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This extraordinary painting is one of the most ambitious projects undertaken by artist Jacques Louis David and was finished in the autumn of 1778, after months of work.
The artist made use of a huge canvas, measuring over two metres across, in order to insert a great level of detail right across the scene. There are figures filling the entire bottom half of the work, with a huge crowd gathered for the Funeral Games of Patroclus. The Prix de Rome is a high profile award which a number of famous artists have won including David and Bouguereau. The former, himself, was able to study in Italy as part of the reward for several years and during so he completed this painting. At that time there was a strong relationship between France and the city of Rome via art, and a number of the best paintings produced within the city's academy were then transported back to France. This was one of those, having originally been put on display in Rome, in 1778. In order to achieve such an elaborate artwork, the painter would have to plan everything in great detail prior to commencing the oil painting itself. Many study drawings from the process still remain, including some now stored in the collection of the Louvre.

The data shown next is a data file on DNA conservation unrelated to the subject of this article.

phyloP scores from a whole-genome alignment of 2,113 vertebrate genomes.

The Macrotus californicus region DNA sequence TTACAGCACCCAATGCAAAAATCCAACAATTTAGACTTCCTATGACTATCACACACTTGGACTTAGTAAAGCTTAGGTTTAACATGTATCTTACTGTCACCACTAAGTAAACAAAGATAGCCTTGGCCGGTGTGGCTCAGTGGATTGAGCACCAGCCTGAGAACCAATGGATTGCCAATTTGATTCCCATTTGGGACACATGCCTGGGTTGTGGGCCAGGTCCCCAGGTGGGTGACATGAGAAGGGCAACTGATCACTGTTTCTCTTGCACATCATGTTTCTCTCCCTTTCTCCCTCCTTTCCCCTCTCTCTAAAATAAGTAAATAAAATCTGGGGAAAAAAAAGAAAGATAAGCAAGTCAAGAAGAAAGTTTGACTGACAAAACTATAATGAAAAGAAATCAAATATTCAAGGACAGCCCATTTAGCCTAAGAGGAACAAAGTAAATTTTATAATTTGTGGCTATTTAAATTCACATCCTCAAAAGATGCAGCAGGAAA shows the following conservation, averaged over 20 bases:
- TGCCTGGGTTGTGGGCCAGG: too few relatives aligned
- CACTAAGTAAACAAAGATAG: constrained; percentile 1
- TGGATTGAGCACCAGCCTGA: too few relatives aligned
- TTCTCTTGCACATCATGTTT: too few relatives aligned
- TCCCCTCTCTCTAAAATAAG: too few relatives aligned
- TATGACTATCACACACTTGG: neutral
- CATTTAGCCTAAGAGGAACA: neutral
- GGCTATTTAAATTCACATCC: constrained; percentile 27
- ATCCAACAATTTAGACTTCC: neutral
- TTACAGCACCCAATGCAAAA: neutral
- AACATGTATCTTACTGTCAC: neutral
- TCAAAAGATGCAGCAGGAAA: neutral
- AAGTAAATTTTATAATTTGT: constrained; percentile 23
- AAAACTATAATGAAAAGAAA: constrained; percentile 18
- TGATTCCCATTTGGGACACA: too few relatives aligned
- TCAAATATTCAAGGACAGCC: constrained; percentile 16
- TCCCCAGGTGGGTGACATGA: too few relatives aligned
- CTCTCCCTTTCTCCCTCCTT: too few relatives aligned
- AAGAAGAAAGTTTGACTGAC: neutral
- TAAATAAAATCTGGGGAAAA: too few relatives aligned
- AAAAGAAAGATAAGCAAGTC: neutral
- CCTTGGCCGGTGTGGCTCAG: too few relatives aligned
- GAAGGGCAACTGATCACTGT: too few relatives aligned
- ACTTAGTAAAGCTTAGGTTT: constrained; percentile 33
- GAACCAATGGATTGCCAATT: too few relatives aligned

The composition itself features a landscape scene across the background, with rolling hills and a bright sky. In the foreground, however, appears a lively scene of almost chaos, with large numbers of figures sprawling about in all manner of different activities and behaviours. The inspiration for this was the final book of Homer's Iliad, with David having used literature as the basis to most of his best work. Again, it is Greek culture that leads this piece. Essentially, Hector, a prince, has slain Patroclus, who lies lifeless under a yellow cloth. His friend, Achilles, sits by his side in devastation. Hector himself is also now gone, and his body is found to the right hand side. Other prisoners taken in revenge for the death of his friend are also pictured here. We can consider this painting to be highly significant within the artist's career because it demonstrates his desire to re-imagine Greek culture within his work and also helps us to learn more about how he developed during his time studying in Rome.
The painting is now a part of the collection of the National Gallery of Ireland, having been purchased in 1972. Oddly, it had actually been lost for some years previous to that. There is a good selection of art to be found here, as one might expect for an institution such as this, and some of the highlights include work by Rembrandt van Rijn (Landscape with the Rest on the Flight into Egypt), Francisco José de Goya y Lucientes (Doña Antonia Zárate), Caravaggio (The Taking of Christ) and the famous female artist, Lavinia Fontana's, The Visit of the Queen of Sheba to King Solomon which has recently been restored.